A Baptist church in North Carolina is marking the one-year anniversary of a member’s deportation with a podcast series reminding just how inhospitable the United States can be. “Inhospitable,” a limited series podcast telling the story of U.S. immigration enforcement…
Religious leaders gathered at a vigil in December to declare support for Rosa Gutierrez Lopez, an El Salvadoran immigrant who had just taken sanctuary in a Maryland church to avoid deportation. Baptist minister and immigrant rights activist Julio Hernandez was…
-5,000 immigrants anticipated
-American Baptist office on the move
-Baylor lands major Lilly grant for music
-Housing for caravan families
Yes, Pastor Jeffress, the New Jerusalem described in the book of Revelation might have a wall. But it’s not for the reasons you claim. How in the name of Christ can we possibly justify building a multi-billion dollar wall to keep people out when all that Christ teaches us is to draw our circles wider to welcome people in?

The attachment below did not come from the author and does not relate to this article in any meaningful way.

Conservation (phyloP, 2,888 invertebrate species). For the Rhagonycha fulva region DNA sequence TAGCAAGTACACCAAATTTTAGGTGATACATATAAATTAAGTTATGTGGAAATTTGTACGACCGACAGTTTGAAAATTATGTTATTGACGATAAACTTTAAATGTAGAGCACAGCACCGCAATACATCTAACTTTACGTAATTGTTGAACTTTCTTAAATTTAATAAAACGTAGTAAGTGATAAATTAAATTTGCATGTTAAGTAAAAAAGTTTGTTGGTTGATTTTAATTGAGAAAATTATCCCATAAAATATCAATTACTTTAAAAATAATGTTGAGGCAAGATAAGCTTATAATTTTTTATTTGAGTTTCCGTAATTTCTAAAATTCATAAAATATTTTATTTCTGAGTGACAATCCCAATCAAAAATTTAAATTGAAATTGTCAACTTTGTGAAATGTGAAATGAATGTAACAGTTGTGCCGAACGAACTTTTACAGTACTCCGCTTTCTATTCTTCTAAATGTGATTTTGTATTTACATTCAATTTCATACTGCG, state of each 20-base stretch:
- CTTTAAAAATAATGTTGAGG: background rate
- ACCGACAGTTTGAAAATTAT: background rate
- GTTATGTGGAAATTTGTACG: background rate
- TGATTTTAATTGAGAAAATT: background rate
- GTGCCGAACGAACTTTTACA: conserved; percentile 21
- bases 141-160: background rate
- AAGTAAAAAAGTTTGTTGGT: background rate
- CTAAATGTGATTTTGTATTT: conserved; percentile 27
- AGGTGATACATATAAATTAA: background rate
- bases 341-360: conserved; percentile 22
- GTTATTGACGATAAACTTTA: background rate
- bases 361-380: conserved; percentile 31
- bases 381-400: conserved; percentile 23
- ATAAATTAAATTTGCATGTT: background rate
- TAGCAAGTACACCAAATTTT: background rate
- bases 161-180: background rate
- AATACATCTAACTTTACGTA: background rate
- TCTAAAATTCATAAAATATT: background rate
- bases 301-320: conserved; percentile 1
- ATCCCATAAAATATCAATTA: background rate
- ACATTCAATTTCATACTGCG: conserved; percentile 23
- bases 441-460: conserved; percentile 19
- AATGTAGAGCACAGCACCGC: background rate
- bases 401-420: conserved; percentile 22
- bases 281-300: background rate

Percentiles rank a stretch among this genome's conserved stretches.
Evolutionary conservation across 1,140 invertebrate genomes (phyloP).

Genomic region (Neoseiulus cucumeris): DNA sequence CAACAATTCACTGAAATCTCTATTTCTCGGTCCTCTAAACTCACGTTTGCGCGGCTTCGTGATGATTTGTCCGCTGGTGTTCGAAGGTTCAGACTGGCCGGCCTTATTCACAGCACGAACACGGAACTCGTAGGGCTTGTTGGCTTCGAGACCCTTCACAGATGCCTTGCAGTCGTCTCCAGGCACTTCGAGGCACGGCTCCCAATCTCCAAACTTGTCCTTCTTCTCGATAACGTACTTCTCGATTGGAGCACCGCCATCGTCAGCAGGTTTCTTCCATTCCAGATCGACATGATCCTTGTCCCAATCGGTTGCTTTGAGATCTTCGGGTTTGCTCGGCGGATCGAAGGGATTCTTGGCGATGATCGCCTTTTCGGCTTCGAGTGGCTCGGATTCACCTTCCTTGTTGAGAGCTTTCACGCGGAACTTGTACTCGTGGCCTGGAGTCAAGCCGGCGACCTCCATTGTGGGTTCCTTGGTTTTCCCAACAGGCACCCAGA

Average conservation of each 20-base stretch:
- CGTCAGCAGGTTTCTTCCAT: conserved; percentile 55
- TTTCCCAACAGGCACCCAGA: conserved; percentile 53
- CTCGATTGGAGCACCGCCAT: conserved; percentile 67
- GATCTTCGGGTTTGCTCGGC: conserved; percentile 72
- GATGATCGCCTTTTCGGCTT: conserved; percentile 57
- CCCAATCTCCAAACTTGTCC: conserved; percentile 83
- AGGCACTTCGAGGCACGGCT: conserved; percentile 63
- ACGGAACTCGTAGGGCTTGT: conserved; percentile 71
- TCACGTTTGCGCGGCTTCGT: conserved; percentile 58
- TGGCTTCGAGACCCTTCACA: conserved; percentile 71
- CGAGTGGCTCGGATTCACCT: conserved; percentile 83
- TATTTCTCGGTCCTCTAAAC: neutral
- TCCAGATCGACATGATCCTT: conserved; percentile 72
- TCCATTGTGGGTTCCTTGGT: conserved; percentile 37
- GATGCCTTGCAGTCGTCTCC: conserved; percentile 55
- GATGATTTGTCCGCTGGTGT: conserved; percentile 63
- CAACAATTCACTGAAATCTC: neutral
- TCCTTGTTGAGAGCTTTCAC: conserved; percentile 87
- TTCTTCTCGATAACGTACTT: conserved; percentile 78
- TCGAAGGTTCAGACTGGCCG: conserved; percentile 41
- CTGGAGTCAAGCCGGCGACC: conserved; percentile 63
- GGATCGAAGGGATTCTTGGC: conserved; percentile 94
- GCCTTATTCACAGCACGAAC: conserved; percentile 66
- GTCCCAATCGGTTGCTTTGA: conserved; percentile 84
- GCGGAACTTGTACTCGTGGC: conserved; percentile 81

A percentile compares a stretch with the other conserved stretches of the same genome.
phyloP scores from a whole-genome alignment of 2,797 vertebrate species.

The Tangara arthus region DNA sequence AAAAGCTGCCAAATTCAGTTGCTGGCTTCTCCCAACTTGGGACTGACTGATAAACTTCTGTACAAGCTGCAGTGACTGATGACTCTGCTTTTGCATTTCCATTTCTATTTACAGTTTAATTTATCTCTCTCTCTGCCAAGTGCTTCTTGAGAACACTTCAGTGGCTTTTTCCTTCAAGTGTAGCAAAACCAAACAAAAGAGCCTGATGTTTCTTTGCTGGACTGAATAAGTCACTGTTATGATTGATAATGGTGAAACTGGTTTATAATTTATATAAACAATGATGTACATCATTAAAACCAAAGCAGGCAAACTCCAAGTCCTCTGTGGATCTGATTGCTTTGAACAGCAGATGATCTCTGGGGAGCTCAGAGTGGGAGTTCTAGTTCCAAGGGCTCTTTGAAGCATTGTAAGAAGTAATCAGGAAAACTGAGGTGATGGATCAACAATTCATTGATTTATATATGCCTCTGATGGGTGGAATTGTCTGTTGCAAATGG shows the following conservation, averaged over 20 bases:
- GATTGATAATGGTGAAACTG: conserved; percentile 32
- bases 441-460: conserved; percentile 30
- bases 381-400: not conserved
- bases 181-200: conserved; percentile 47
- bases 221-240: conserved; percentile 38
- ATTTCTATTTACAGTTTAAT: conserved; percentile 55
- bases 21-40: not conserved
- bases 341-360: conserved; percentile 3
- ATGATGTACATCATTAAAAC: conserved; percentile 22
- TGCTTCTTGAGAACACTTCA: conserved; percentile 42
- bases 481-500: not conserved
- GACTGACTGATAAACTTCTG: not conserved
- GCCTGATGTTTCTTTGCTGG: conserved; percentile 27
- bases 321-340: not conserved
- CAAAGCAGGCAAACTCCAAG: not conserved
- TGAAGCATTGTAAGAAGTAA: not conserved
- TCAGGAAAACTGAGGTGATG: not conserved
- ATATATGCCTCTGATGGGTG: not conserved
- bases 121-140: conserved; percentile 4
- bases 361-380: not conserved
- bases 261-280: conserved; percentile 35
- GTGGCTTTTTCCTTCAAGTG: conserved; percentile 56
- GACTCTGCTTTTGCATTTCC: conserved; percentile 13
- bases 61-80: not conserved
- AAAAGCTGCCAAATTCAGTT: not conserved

It amazes me to hear people talk about immigration reform when they have never met an immigrant. Until we stop seeing immigration as a problem and start seeing immigrant people, whether documented or undocumented, as persons created in the image of God, we will never do what is right.
Like so many of the families with whom she shared a field, a song, a smile, Aracely Salazar is here to love this country, to work hard, to help her family thrive and to find peace.
Where opportunity for education and employment abounds, the fight against poverty remains spiritual, rooted in the heart.
Listen to the stories of the more than 268,000 in Hidalgo County living below their federal poverty threshold and you will learn that the Rio Grande waters are rarely hospitable to newcomers, most of whom must take on the slow, agonizing work of rebuilding life from scratch on the other side.